UK car production at lowest level in 25 years
UK car manufacturing output fell 5.0% in the worst September since 1995, as the industry issues a plea for a vital Brexit deal.
Factories turned out 114,732 cars last month; a decline of some 6,000 units on the same month in 2019, according to the Society of Motor Manufacturers and Traders (SMMT), and due to the uncertain economic and political environment and Covid-related global market conditions.
Exports fell 9.7% in September to 87,533 units – some 9,500 fewer vehicles year-on-year. Shipments to key overseas destinations fell, including China, the EU and US, which were down 1.2%, 3.3% and 30.0% respectively.
Domestic production, however, actually climbed 14.5%, equivalent to a rise of 3,440 vehicles, largely as a result of new model introductions that were in run-out in the same month last year.
Year-to-date, 632,824 vehicles have been built; down 35.9% on the same period in 2019. According to the latest independent outlook forecasts, factories are on track to make fewer than 885,000 cars this year – the first time volumes will have dipped below one million since 2009.
One continuing area of positivity was production of the latest battery electric vehicles (BEVs), which grew 37.0% year-on-year. Of this, the “overwhelming” majority (76.6%) were exported, many of these into the EU – prompting the UK car sector to renew its calls for action to avoid the prospect of a ‘no-deal’ Brexit.
SMMT analysis has shown how a 10% World Trade Organisation (WTO) tariff would increase the cost of UK-made electric cars exported to the EU by an average £2,000 per vehicle.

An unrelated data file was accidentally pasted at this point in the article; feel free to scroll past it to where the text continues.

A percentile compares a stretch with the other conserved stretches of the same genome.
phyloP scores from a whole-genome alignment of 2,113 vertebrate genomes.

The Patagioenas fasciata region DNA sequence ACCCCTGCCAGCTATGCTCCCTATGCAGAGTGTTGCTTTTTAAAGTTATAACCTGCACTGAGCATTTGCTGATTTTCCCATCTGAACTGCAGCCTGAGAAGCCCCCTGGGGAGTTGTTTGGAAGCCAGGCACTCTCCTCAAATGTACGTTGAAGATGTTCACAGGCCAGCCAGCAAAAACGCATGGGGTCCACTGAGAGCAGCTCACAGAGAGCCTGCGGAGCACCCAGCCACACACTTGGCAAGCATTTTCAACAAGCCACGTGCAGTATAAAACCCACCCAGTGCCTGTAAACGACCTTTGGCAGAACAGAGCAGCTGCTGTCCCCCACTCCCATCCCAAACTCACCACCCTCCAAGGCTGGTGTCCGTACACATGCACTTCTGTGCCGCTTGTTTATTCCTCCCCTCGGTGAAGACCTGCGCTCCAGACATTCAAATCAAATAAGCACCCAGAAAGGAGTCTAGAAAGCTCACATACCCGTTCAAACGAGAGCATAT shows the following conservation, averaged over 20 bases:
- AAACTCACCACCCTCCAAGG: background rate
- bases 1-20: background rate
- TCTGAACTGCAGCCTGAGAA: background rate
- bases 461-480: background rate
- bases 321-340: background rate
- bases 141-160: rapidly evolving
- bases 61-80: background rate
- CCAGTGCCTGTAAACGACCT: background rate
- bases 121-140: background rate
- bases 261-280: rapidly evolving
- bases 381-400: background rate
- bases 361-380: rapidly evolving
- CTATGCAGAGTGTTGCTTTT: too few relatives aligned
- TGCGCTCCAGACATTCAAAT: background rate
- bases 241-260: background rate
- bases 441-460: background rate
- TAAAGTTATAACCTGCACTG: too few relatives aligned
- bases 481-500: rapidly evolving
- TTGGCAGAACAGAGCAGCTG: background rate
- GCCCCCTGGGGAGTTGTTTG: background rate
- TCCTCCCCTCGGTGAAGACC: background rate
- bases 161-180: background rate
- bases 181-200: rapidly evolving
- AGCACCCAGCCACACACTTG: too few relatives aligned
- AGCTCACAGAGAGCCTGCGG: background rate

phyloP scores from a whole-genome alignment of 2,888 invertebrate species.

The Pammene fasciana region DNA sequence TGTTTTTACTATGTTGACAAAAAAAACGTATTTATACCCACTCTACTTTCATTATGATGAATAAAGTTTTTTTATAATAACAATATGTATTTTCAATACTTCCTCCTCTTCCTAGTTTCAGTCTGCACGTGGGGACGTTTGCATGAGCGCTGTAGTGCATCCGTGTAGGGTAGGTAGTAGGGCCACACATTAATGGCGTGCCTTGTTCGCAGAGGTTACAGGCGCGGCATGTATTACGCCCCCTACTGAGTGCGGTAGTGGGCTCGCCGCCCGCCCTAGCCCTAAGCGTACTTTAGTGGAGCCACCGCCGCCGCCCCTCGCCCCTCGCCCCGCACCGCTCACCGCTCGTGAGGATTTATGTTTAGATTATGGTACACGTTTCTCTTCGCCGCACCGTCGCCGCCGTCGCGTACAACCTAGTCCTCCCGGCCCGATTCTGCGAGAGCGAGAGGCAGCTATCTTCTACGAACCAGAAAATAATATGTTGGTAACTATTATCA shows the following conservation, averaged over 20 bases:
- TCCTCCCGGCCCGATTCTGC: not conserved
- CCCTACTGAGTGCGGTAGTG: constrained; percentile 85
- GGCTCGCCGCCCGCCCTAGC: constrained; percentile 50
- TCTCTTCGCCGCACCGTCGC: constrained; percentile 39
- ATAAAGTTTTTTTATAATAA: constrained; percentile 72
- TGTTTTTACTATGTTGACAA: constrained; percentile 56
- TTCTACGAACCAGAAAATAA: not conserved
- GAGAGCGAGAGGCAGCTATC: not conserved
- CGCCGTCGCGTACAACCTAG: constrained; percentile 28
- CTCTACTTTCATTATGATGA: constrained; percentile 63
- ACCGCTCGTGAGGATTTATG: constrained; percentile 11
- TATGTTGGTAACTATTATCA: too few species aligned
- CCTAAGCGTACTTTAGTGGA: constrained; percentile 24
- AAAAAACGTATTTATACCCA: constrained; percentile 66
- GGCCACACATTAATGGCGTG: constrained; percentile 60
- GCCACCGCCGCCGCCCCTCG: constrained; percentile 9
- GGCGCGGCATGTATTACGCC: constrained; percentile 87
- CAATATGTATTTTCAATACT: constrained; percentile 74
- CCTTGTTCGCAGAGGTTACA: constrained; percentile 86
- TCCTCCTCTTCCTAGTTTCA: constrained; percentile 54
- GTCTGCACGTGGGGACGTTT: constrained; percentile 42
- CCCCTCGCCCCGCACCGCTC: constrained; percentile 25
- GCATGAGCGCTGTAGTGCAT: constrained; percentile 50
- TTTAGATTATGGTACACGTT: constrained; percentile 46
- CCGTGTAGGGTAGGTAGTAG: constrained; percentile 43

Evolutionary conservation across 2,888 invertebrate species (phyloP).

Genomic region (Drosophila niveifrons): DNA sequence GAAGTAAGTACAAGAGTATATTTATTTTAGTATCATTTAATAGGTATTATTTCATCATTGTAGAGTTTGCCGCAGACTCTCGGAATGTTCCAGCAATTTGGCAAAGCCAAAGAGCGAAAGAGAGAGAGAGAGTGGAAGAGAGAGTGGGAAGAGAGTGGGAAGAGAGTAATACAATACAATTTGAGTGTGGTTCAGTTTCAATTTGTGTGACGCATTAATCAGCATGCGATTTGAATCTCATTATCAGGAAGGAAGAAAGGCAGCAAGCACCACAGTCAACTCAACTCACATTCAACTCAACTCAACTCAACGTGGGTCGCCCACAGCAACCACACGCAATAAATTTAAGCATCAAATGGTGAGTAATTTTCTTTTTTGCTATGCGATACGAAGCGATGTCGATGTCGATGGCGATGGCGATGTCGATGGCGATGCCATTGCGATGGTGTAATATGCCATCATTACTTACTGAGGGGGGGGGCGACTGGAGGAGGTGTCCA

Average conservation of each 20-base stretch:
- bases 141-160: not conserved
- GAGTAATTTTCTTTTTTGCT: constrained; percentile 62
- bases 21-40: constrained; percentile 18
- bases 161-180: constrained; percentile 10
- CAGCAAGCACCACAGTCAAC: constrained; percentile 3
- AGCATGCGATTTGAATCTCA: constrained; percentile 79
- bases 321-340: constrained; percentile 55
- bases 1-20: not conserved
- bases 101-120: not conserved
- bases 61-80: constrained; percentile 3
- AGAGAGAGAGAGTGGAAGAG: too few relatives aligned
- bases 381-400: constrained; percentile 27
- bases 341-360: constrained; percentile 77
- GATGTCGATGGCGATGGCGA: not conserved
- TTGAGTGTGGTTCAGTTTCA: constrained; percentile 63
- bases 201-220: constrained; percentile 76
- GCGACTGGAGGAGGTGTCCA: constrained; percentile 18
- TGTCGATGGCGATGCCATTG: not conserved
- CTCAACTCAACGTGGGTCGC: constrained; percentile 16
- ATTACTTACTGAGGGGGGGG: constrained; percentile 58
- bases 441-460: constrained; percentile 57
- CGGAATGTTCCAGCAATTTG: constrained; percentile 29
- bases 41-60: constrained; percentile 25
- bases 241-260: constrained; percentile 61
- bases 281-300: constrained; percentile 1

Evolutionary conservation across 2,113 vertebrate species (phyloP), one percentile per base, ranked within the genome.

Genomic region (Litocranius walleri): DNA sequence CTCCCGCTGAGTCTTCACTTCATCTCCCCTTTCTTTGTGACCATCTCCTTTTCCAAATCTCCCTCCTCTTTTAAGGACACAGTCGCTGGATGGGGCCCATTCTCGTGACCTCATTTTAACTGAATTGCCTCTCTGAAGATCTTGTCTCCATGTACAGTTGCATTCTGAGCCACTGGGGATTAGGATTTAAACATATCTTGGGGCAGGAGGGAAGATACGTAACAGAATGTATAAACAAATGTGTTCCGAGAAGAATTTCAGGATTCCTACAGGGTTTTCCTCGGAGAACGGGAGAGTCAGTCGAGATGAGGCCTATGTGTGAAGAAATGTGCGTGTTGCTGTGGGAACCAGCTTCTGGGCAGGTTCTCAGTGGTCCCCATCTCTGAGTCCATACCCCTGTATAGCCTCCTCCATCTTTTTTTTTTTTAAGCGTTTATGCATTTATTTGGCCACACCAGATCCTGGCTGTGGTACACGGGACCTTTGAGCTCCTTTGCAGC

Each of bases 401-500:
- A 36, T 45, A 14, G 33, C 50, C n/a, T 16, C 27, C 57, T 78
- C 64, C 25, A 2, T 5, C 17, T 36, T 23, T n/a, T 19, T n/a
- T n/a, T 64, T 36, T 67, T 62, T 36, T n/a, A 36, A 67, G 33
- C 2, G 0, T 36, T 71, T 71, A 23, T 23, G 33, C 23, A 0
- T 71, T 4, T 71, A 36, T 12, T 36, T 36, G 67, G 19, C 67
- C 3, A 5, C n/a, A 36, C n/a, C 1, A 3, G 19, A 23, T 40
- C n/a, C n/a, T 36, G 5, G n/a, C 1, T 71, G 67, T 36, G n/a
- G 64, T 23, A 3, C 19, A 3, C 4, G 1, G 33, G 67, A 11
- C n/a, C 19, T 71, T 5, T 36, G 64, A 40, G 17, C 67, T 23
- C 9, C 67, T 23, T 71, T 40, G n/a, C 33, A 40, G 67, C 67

UK car buyers would also suffer from a no-deal; the WTO tariff would bring an average hike of £1,900 per EU-built vehicle sold in the UK, while for fully electric cars, the cost increase rises to £2,800 – potentially stymieing the Government’s plans for Net Zero.
SMMT chief executive Mike Hawes said: “We need negotiators to agree a deal urgently, one that prioritises automotive, enhances innovation and supports the industry in addressing the global threat of climate change. With production already strained, the additional blow of ‘no deal’ would be devastating for the sector, its workers and their families.”
Charlie Jardine, founder and CEO at EO Charging, said it was encouraging to see EV production bucking the overall trend.
“As a provider of EV chargers and software across the UK and Europe, we’ve seen strong demand in recent months from big businesses looking to accelerate their fleet electrification plans. Our sense is that the pandemic has given corporates’ electrification plans a shot in the arm, which can only be good news for spurring on the growth of the whole EV industry and its supply chain,” he commented.